Atheists do have theories to explain altruism. Some of them appeal to a version of the “selfish gene” idea — which might explain why we are more likely to sacrifice for close relatives than for strangers — and some of them are closer to “group selection” ideas — i.e., a group that includes some people who sacrifice for the common good might have an advantage over a group that doesn’t include such people. (It doesn’t matter if that’s technically “group selection” — you get the idea.)

The author of the article doesn’t think that explains why we are so moved by such stories or consider them to be so beautiful, and he thinks a religious explanation does a better job of explaining it. He then goes on to give his explanation, which is that altruism appeals to us because it’s a peak into God’s altruism towards us.

Where does that leave us? Is one explanation more logical or rational than the other? Not at all.

I think this shows the silliness of our attempts to say that we believe or disbelieve for “rational” reasons.

Arguments affect us, for sure. They appeal to us in some way. Some people are more moved by one argument and others by different arguments. But it’s a gross caricature to call one group rational and the other emotional (or whatever).

Atheists are fooling themselves if they believe they reject religion on “rational” grounds, just as some believers are fooling themselves if they think they believe for rational reasons. Arguments appeal to us — or don’t — for very complicated reasons that go way beyond whether or not they are “rational.”

-- 1 comment  ::  What do you think?  ::  2014-04-18  ::  Greg Krehbiel





Where is the right doing this?

by Greg Krehbiel on 17 April 2014

As I read The slow death of free speech: How the Left, here and abroad, is trying to shut down debate — from Islam and Israel to global warming and gay marriage I started to wonder where the right is doing this sort of thing.

Isn’t speech censorship coming almost exclusively from the left these days? Shouldn’t liberals be concerned about this?

It seems to me that liberalism has an advantage in the public square, and that advantage is that it doesn’t have the same restraints that conservatives impose on themselves.

Conservatives, for example, may hate the way the BLM is treating ranchers in Nevada, but they believe in the rule of law, so they’ll admit that Bundy is in the wrong. IOW, while conservatives have policy goals and objectives they would like to pursue, they temper these things against a broader array of concerns.

Clearly not all conservatives behave this way. Some will grasp onto any reed-thin justification for “their side.” But I see this sort of principled restraint on the right far more than I see it on the left.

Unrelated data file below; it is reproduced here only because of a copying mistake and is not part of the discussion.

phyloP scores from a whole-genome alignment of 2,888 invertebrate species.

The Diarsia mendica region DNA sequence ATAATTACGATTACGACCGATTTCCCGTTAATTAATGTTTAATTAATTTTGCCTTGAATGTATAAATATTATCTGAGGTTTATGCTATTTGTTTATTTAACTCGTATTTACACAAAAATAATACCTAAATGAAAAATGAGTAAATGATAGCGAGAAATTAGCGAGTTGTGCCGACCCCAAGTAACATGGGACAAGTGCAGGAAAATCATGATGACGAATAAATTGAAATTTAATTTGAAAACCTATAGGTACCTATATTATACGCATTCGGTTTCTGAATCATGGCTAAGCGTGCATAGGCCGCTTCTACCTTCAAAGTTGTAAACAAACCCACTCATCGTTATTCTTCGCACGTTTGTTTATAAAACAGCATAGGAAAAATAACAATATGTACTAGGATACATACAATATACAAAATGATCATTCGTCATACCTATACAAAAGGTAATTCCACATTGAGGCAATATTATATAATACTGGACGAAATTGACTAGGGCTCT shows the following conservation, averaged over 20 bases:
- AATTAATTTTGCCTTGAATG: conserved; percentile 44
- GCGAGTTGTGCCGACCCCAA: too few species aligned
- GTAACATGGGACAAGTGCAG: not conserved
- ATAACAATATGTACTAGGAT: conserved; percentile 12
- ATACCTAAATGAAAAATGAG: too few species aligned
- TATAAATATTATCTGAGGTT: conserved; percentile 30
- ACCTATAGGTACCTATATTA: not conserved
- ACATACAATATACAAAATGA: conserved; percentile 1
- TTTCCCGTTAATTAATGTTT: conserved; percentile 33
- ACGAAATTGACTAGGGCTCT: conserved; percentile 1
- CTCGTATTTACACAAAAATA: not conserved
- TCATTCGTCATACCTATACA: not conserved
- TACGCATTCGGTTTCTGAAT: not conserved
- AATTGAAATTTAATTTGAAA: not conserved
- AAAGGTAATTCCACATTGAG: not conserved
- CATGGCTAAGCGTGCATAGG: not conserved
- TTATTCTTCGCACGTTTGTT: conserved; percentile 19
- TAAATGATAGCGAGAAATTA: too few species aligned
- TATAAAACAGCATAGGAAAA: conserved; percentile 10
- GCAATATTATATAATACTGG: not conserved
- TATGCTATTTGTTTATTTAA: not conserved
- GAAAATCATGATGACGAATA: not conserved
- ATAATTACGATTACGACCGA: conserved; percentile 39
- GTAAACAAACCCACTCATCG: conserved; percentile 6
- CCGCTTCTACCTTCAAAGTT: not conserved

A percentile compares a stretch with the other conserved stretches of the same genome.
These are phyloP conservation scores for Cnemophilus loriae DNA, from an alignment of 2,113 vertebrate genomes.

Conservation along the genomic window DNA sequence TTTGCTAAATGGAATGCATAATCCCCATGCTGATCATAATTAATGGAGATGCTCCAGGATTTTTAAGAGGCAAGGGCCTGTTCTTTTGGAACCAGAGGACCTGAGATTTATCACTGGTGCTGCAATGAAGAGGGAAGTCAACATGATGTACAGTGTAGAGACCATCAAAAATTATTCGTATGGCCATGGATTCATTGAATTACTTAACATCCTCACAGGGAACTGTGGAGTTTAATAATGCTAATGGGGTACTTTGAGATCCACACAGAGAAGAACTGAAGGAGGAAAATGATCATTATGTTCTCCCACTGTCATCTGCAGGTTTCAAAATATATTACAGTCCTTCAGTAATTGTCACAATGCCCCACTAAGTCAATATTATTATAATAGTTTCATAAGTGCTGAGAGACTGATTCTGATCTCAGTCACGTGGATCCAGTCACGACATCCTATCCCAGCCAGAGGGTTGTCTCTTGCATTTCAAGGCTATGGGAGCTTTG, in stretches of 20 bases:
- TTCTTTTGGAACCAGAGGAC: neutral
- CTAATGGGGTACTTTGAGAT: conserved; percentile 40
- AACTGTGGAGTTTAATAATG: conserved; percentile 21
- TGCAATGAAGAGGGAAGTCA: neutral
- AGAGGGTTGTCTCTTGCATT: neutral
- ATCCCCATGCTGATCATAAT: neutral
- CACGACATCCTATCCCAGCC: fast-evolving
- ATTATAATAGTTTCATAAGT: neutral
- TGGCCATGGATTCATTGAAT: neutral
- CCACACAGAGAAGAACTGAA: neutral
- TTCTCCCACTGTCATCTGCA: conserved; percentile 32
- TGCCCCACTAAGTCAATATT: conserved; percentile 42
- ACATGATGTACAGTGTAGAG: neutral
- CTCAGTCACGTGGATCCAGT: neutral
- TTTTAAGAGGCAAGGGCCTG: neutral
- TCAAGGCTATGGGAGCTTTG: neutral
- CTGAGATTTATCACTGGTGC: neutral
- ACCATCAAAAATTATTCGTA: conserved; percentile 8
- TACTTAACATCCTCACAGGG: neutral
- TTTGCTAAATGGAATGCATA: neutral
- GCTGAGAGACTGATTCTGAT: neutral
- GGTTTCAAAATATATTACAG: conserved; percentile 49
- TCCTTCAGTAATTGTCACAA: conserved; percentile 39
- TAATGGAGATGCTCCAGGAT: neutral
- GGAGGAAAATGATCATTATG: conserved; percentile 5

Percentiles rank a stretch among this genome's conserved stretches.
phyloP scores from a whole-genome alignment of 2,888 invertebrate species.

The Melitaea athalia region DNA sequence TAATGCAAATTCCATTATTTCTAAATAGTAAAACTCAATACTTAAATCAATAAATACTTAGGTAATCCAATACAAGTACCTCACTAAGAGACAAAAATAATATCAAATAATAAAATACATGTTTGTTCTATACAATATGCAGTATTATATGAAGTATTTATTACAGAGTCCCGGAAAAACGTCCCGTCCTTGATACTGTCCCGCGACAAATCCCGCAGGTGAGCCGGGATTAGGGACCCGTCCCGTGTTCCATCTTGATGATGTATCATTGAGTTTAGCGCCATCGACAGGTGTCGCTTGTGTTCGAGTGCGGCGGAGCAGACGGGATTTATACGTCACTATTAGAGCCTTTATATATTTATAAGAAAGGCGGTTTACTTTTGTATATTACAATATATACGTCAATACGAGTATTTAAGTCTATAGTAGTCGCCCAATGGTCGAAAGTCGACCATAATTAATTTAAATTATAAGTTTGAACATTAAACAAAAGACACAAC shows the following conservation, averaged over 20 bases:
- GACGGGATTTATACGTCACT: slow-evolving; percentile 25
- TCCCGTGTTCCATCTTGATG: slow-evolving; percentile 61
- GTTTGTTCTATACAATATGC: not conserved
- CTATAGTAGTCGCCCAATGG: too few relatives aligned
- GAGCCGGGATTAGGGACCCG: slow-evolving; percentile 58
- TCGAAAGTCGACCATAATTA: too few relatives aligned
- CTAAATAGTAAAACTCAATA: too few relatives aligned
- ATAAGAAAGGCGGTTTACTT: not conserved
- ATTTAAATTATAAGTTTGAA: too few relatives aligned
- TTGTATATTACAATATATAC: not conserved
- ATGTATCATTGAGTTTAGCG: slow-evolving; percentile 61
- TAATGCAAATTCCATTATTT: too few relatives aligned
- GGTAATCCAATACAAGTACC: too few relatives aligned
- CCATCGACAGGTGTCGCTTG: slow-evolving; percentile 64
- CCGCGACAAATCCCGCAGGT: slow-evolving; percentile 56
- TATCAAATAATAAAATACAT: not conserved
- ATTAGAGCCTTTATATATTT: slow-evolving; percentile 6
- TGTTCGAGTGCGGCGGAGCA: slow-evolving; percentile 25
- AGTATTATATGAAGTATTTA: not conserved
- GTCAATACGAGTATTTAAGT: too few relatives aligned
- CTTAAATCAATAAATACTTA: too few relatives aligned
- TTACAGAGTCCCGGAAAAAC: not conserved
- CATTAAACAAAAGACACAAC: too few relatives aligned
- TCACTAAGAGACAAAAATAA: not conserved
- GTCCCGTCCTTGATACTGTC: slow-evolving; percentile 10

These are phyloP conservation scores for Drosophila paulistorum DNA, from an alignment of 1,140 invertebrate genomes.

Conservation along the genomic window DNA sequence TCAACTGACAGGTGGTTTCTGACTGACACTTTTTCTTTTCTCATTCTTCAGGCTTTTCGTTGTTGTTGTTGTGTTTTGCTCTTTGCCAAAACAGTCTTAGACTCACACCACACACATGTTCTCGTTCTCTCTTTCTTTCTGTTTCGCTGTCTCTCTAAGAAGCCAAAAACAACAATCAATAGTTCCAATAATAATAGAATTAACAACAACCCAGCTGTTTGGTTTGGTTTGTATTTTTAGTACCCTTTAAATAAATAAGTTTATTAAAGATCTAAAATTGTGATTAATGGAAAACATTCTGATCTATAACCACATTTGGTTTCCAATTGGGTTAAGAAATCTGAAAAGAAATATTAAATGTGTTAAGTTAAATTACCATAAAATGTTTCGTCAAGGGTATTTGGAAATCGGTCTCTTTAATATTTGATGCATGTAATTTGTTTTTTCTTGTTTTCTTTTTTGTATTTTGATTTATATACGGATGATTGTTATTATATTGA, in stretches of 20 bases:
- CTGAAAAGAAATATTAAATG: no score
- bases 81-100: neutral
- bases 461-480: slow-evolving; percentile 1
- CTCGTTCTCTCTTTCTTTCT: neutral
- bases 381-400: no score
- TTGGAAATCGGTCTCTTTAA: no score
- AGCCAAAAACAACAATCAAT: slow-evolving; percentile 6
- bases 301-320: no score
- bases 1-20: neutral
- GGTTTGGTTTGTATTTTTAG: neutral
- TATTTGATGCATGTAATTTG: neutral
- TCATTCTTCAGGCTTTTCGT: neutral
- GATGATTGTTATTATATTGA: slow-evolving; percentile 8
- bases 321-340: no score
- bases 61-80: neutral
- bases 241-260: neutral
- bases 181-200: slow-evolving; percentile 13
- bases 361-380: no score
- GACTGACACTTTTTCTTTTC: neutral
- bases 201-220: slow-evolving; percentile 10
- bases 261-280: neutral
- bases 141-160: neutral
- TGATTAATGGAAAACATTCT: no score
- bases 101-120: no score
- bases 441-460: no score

Liberals don’t seem to be constrained by such things. They’re not thinking about free speech rights as they shout down the campus speaker. They don’t care about accuracy and honesty when they demagogue on women’s pay, or gun control. Barack Obama can be against gay marriage, and two years later accuse people who are against gay marriage of being bigots, and somehow that makes sense to a liberal.

Here’s how I understand this. If you have a better explanation, please enlighten me.

“Progressive” really is the better word for liberals, because everything is about moving towards some goal. The means don’t really matter. If we have to trample on some people in the process, or break some rules, well … you have to break some eggs to make an omelet.

Shouting down the campus speaker makes sense because they’re trying to create a world in which such ideas aren’t considered. This vague concept of “free speech” is far less important than the immediate concern of eliminating hate, or … whatever.

-- 9 comments  ::  What do you think?  ::  2014-04-17  ::  Greg Krehbiel





Maybe this is why we can’t export representative democracy to the Middle East

by Greg Krehbiel on 16 April 2014

We’re not one ourselves.

The US is an oligarchy, study concludes

Researchers concluded that US government policies rarely align with the the preferences of the majority of Americans, but do favour special interests and lobbying oragnisations: “When a majority of citizens disagrees with economic elites and/or with organised interests, they generally lose. Moreover, because of the strong status quo bias built into the US political system, even when fairly large majorities of Americans favour policy change, they generally do not get it.”

--  ::  What do you think?  ::  2014-04-16  ::  Greg Krehbiel